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Re: pre-proposal: permissions made easier

From: David Fetter <david(at)fetter(dot)org>
To: Jeff Davis <pgsql(at)j-davis(dot)com>
Cc: Tom Lane <tgl(at)sss(dot)pgh(dot)pa(dot)us>, pgsql-hackers(at)postgresql(dot)org
Subject: Re: pre-proposal: permissions made easier
Date: 2009-06-28 21:16:46
Message-ID: 20090628211646.GS21081@fetter.org (view raw or flat)
Thread:
Lists: pgsql-hackers
On Sun, Jun 28, 2009 at 12:52:54PM -0700, Jeff Davis wrote:
> On Sun, 2009-06-28 at 14:56 -0400, Tom Lane wrote:
> > > I meant for "foo" to be a user. "foo_ro" would be the read-only
> > > version, who has a strict subset of foo's permissions.
> > 
> > I see.  It seems like rather a complicated (and expensive)
> > mechanism for a pretty narrow use-case.  It'd only help for the
> > cases where you could define your permissions requirements that
> > way.  I agree that there are some such cases, but I think
> > real-world problems tend to be a bit more complicated than that.
> > I fear people would soon want exceptions to the "strict subset"
> > rule; and once you put that in, the conceptual simplicity
> > disappears, as does the ability to easily verify what the set of
> > GRANTs is doing.
> 
> As soon as the permissions scheme gets more complicated than what I
> suggest, I agree that the user is better off just using GRANTs on a
> per-object basis. You could still GRANT directly to the user foo_ro
> -- for instance if your reporting user needs to join against some
> other table -- but that could get complicated if you take it too
> far.
> 
> The users I'm targeting with my idea are: * Users who have a fairly
> simple set of users and permissions, and who want a simple picture
> of the permissions in their system for reassurance/verification.

I don't know of a case that started simple and stayed there without a
lot of design up front.  In other words, those who'd benefit by such a
thing are generally not those who'd want a shortcut.

>  * Users who come from MySQL every once in a while, annoyed that we
>  don't support "GRANT ... *" syntax.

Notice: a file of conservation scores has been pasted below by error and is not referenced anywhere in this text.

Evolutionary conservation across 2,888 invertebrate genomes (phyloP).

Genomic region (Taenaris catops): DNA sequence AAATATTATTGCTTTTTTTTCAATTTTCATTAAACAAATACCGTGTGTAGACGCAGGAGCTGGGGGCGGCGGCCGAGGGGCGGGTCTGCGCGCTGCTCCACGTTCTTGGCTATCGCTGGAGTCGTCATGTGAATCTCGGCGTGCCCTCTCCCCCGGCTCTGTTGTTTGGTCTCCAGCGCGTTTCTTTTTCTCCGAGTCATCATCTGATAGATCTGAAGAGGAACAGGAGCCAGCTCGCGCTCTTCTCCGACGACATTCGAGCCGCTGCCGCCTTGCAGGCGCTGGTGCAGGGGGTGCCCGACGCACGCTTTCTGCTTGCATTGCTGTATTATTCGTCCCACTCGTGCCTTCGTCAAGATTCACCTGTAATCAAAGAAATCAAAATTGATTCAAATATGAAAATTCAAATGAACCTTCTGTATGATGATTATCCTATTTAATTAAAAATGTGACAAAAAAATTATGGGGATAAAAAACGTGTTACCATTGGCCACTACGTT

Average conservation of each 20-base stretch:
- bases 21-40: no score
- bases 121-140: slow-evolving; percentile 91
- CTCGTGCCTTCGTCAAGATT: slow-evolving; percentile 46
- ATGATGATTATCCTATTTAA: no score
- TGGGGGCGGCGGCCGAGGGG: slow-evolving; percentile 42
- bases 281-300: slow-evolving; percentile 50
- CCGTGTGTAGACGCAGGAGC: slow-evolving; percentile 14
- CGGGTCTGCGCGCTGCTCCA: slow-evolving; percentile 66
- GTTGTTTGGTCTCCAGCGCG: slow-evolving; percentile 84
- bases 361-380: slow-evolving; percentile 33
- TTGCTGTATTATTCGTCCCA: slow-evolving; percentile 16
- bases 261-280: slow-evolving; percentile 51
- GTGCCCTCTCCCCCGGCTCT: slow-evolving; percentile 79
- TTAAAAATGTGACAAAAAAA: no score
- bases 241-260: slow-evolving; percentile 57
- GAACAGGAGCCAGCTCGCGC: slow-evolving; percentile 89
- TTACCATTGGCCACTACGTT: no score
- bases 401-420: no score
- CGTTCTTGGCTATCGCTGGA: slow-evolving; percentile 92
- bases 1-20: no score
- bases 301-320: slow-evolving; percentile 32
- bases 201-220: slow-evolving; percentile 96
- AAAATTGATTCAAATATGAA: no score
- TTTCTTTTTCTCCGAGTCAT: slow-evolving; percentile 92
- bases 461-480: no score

I'm missing what's wrong with a wild-card GRANT syntax for this case.

>  * Users who are savvy enough to use access control, but don't have
>  rigorous procedures for making DDL changes.  Some of these users
>  depend on an ORM or similar to make DDL changes for them, and this
>  idea gives them a workaround.

Such ORMs are a problem, and accommodating them only aggravates it. :)

>  * Users who don't currently use separate permissions, but might
>  start if it's simpler to do simple things.

This is a matter of education, not tools.  The problem here is not
that permissions are unavailable, but that people are failing to use
them.

> Maybe I should shop this idea on -general and see how many people's
> problems would actually be solved?

There are a few issues at hand here, some of which could get addressed
by polling on -general:

* SQL standards compliance (clearly not a -general issue)
* Utility to current users (might be addressable on -general)
* Utility to future users (not on -general)
* Trade-offs such a solution would impose (possibly on -general

and the ever-popular

* Stuff I didn't think of ;)

> The performance issue is something to consider, but I think it would
> just be an extra catalog lookup (for each level), and the users of
> this feature would probably be willing to pay that cost.

Where did this come up?

Cheers,
David.
-- 
David Fetter <david(at)fetter(dot)org> http://fetter.org/
Phone: +1 415 235 3778  AIM: dfetter666  Yahoo!: dfetter
Skype: davidfetter      XMPP: david(dot)fetter(at)gmail(dot)com

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Next:From: Robert HaasDate: 2009-06-28 21:23:02
Subject: Re: pre-proposal: permissions made easier
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Subject: Re: pre-proposal: permissions made easier

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